'We dread the onslaught of summer'

Drought contains, within those seven letters, a world of pain and heartache and grief for farming communities and the regional towns and cities that depend on them.

Dust storms sweep farms near Balranald in south west NSW as drought impacts the region.

Photo: Nick Moir

For the farmers, there is the grief of seeing their animals die, of seeing the rivers and creeks sink into their beds and disappear, the pain of brutal economics that sees money pouring always outwards. The desperate scrabble to keep stock on their feet, up early in the morning to distribute what feed remains; the glances to the sky in search of clouds, then dragging their gaze back to the harshness of dust under their feet. The watching of the radar when rain is forecast, only to see that hope evaporate like the water in their dams. A drought in winter is particularly harsh - the loss of pregnant and feeding ewes and the lambs, and the calves and cows - new life being created only to die in the dust.

But there is a universal heartache felt across the countryside - because the country itself is dying in this drought.

The grasses were the first to go, turning brown and crackly underfoot, then shrivelling and blowing away on the breeze. As the months rolled on, the young trees started to turn brown - at first just a few leaves, nothing surprising, then gradually the saplings died, skeletons of pale grey with crackling brown leaves hanging like old Christmas decorations. Then the older trees on the ridgelines started - leaves, then a branch or two, then, almost overnight, none of the grey-green leaves were left. And these were native trees, gums, hardy and drought-resistant, which have shaken off previous hot, dry seasons with a toss of their wind-blown branches. But not now. Now their leaves hang, dry and lifeless.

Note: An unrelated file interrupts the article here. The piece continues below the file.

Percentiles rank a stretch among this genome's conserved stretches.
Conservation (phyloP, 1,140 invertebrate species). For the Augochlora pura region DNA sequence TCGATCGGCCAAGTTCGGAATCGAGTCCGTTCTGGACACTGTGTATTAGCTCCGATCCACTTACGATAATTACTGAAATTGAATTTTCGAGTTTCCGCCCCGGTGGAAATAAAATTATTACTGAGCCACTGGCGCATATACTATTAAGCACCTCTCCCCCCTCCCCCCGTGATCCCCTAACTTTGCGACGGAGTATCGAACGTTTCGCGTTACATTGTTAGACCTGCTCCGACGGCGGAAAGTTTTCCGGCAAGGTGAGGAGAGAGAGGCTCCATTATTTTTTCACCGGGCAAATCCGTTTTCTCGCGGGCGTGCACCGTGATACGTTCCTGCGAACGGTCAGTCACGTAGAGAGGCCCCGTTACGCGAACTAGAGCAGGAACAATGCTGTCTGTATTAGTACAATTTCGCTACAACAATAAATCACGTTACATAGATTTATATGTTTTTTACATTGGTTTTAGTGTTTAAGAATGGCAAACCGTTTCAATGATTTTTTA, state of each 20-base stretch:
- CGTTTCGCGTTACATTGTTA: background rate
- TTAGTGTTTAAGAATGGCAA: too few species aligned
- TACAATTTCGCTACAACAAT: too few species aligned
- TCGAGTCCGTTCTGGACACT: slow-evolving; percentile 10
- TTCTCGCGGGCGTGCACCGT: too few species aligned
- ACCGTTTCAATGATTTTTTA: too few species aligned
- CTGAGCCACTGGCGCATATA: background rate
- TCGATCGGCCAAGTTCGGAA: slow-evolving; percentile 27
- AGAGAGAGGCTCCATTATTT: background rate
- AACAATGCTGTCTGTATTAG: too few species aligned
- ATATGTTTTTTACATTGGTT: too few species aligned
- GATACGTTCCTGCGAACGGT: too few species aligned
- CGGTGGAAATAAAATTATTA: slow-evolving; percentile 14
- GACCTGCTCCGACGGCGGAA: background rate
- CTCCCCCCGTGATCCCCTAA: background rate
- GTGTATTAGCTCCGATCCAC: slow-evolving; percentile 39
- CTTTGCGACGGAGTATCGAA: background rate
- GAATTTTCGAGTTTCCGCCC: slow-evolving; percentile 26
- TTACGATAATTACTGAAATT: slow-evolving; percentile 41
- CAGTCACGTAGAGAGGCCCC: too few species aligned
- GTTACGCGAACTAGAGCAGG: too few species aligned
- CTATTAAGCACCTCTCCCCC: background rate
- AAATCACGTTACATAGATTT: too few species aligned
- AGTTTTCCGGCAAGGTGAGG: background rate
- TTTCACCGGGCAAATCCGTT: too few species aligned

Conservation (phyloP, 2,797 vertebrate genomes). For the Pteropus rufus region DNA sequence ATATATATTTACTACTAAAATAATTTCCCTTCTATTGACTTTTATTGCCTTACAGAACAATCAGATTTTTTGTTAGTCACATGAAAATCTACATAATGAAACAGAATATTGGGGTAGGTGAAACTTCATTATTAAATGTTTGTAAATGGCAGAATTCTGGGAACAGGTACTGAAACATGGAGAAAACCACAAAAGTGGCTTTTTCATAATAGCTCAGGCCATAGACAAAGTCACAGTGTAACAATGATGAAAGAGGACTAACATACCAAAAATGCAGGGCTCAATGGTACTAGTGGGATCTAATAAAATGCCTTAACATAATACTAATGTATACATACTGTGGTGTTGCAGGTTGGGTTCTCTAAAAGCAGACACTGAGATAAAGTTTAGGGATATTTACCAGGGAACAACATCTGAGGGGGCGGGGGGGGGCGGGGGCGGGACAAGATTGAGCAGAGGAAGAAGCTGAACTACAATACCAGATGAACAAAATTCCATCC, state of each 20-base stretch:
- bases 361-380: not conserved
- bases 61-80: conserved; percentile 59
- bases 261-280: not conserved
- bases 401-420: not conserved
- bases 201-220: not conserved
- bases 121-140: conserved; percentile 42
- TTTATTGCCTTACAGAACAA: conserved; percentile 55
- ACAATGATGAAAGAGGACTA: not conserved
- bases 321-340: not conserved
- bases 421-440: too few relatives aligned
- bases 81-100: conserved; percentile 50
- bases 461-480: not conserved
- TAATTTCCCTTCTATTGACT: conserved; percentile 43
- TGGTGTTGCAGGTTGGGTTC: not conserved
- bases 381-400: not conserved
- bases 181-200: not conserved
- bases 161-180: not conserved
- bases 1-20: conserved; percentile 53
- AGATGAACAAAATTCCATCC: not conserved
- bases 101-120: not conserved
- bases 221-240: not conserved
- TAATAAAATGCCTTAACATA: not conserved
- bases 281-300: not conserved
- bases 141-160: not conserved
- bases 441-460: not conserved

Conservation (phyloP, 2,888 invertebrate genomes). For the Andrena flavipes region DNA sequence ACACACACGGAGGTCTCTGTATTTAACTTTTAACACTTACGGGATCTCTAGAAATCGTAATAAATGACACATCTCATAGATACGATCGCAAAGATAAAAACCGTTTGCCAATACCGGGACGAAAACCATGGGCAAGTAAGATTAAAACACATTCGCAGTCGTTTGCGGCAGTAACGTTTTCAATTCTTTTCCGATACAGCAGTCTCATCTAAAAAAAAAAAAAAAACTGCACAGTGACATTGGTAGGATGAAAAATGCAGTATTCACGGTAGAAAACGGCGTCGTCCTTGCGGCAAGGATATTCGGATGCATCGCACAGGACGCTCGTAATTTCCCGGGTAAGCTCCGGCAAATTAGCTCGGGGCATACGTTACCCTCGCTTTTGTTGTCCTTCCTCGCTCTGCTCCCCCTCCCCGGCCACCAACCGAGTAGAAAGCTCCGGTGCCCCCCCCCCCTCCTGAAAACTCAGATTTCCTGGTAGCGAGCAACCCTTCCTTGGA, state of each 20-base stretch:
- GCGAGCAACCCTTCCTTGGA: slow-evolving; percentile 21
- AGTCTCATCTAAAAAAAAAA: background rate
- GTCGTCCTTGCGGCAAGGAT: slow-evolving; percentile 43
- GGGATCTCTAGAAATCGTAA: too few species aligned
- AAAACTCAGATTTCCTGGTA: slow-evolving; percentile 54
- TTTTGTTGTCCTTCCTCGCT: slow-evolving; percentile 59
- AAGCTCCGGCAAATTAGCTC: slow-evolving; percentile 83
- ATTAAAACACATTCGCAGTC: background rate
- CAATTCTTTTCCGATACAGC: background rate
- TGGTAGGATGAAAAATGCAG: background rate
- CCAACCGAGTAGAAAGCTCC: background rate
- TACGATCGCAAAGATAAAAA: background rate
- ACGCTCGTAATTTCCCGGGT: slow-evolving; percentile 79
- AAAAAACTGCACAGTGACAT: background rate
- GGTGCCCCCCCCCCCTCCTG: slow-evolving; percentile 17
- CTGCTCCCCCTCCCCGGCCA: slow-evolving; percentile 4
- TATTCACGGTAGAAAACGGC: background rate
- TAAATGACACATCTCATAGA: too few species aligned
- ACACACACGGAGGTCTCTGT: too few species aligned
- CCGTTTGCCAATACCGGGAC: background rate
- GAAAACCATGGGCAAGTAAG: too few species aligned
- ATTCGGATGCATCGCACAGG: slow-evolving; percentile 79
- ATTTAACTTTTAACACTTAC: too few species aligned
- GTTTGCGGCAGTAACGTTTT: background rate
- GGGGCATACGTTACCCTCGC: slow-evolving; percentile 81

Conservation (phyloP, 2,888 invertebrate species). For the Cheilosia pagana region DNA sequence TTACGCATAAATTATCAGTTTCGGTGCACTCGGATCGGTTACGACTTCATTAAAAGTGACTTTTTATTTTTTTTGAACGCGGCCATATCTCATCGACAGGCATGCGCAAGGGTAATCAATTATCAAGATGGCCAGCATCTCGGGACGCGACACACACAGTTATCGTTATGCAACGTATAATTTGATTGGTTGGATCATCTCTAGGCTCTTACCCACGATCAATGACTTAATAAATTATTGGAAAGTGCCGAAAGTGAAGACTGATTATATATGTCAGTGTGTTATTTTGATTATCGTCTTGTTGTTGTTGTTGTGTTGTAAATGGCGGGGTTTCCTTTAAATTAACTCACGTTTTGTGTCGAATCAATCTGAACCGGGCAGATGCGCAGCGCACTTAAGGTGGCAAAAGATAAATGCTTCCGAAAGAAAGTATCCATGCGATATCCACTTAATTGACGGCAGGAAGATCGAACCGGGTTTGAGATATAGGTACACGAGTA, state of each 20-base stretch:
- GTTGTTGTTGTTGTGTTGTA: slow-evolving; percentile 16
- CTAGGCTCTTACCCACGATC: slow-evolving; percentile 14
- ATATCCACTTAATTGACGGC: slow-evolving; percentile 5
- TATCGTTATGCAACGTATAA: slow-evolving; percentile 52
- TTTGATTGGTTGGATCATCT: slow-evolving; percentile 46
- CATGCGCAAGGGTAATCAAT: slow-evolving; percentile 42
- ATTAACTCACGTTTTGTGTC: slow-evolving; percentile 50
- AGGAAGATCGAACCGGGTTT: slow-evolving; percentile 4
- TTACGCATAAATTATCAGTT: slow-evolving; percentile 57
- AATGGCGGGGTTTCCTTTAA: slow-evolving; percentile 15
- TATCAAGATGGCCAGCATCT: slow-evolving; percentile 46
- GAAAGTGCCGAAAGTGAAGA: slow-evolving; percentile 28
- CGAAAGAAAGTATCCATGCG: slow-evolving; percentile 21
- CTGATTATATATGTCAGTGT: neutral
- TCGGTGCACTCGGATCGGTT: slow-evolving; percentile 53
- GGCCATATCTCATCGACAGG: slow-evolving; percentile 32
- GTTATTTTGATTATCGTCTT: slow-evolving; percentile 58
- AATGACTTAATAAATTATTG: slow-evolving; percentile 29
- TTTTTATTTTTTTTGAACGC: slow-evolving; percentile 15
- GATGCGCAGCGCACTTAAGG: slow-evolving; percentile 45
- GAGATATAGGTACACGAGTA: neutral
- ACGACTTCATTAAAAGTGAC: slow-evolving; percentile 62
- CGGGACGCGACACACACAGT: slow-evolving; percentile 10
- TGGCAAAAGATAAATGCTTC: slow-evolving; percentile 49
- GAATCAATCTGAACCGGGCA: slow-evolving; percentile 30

The kangaroos and wallabies have been driven out of the hills. Normally only seen in the early morning or evening, they are visible at all hours, feeding non-stop on the native dead grass, hopping into the towns and cities and frontyards of homes, hanging around the roadside - and dying there, hit by cars.

The water carriers are running constantly, rumbling up and down the roads around the towns and cities. The homes on tank water have been buying truckloads regularly, eking it out as long as possible, catching the cold beginnings of the hot tap water to put back into the tanks, turning off the water while lathering hair and body, rinsing off as quickly as possible. No one remembers what a long hot shower is like. There is no frost, there is no moisture in the air to make it.

Little water left to pump from the Namoi River near Wee Waa in northern NSW.

Photo: Nick Moir

The nights seem so much quieter, there are no frogs to be heard. The smaller animals seem to have vanished, even the possums aren’t growling and hissing in the trees. We leave water from our tanks out for whatever is still there, hoping that the little gliders and bearded dragons and echidnas are surviving somehow.

The treasured gardens are suffering losses - beautiful trees, treasured shrubs, precious flowering plants. Each one a record of a time past, when rain fell from the skies and water ran in the creeks. Each one a memory of watching the growth, looking at photos and marvelling at the changes - and each one, as it dies, another stab to the heart of those who cherished it.

We have lost so much beauty from our lives. We have forgotten what green grass looks like. We miss the sound of the rain on the metal roof, we miss the sparkling of the frosts and the other-worldliness of the fogs. We fear for our gardens, our livelihoods, and our country. We dread the loss of forests and trees, of our fragile wildlife , our way of life. And we dread the onslaught of summer, the smell of smoke and the red glow in the sky.

Alison Harris is

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